By Patrick Martin
20 November 2014
The US Senate blocked action Tuesday on a bill that would have imposed only minor limitations on a National Security Agency program that collects records of the phone calls of every American. The vote was 58 to 42 to take up the measure for consideration, with supporters falling two votes short of the 60 required to force action.
The vote was nearly by party lines in the outgoing lame duck Senate, with 52 Democrats, two independents who generally vote with the Democrats and four Republicans supporting consideration of the bill. The 41 Republican opponents were joined by one Democrat, Bill Nelson of Florida.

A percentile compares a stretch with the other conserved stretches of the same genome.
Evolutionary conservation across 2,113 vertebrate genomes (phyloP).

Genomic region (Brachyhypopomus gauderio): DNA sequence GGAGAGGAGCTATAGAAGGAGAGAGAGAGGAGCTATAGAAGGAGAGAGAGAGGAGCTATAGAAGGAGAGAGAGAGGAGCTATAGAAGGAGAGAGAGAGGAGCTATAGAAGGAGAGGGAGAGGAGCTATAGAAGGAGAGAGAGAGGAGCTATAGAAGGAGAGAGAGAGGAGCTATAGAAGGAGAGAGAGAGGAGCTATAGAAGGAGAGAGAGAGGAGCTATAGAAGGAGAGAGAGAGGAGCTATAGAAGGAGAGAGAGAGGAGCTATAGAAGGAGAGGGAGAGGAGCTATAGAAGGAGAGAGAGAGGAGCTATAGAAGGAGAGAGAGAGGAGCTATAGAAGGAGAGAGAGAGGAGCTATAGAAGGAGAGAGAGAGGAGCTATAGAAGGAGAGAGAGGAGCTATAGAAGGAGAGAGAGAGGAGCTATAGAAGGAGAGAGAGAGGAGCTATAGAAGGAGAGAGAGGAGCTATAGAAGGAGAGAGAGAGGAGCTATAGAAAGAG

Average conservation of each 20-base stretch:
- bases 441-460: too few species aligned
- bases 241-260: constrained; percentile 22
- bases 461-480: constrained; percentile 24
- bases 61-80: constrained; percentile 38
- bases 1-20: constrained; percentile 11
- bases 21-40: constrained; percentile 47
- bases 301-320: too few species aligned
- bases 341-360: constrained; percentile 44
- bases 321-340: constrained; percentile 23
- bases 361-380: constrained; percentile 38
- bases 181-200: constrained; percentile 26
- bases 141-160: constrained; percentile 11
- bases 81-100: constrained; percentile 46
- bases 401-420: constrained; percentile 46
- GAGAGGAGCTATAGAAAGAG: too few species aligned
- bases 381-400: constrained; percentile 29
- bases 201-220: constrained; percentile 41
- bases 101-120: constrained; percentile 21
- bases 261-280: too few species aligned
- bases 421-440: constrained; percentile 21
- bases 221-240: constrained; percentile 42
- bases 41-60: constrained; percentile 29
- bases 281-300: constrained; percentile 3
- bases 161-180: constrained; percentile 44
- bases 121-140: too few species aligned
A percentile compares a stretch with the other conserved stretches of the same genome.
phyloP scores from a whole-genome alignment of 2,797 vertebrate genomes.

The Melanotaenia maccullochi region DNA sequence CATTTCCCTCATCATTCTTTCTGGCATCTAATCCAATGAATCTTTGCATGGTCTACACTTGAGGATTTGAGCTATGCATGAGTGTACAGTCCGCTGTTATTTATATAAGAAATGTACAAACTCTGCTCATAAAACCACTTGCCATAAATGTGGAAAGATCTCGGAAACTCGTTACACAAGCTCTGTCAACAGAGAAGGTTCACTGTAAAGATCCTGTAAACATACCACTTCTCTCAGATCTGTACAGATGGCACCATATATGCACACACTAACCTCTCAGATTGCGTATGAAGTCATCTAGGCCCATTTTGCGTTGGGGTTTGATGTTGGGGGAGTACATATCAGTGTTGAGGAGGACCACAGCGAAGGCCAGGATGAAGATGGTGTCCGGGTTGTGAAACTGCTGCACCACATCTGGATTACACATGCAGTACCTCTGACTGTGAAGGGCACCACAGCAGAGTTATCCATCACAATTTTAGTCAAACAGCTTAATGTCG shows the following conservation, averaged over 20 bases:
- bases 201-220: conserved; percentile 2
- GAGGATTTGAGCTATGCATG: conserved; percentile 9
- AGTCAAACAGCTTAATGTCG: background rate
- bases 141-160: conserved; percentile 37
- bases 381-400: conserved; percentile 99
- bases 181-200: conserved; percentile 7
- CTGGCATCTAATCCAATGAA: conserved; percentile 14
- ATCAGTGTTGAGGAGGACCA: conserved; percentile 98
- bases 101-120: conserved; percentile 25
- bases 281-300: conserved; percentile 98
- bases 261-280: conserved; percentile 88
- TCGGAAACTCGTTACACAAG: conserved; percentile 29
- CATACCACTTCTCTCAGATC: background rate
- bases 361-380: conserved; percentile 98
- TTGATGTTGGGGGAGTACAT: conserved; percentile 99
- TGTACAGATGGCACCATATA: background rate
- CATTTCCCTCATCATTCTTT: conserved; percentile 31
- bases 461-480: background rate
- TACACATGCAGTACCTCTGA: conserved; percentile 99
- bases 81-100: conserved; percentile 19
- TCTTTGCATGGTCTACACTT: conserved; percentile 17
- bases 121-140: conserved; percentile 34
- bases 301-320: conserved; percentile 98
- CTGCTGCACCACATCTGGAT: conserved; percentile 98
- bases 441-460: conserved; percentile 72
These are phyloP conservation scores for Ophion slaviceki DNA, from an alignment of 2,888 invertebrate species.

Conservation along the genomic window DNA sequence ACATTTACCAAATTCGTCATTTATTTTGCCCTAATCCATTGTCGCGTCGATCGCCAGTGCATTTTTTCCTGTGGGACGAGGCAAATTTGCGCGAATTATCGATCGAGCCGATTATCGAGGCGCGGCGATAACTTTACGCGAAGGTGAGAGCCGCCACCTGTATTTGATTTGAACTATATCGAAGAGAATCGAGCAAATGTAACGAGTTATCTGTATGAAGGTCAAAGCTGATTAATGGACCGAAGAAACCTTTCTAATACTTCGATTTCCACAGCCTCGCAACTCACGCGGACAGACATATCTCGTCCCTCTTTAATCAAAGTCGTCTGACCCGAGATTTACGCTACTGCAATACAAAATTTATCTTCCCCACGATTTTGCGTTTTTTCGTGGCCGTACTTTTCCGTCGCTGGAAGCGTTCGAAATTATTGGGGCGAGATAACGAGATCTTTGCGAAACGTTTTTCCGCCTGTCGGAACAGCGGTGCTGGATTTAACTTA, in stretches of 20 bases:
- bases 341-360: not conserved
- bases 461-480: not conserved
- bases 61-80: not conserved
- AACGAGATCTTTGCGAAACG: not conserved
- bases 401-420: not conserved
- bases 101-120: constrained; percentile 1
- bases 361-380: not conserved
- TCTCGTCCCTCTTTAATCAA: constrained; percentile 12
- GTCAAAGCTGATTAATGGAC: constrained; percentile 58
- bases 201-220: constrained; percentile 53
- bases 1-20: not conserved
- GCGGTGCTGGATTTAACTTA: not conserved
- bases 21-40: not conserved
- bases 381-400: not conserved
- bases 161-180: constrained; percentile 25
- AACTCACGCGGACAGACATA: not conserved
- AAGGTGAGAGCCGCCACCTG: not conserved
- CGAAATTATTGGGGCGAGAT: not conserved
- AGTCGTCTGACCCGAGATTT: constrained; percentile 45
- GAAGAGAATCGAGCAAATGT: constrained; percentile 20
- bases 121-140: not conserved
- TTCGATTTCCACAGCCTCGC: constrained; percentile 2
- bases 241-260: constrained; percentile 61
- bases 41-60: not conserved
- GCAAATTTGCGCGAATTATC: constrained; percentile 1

The effect of the vote is to delay consideration of any legislation on NSA spying until the next session of Congress, when Republicans will be in the majority and will control key committees like Intelligence and Judiciary, which originate and write legislation.
The defeated measure, drafted by the outgoing chairman of the Judiciary Committee, Democratic Senator Patrick Leahy of Vermont, would have placed very slight restrictions on the NSA program that collects metadata on virtually ever phone call placed in or through US telecommunications companies or the Internet.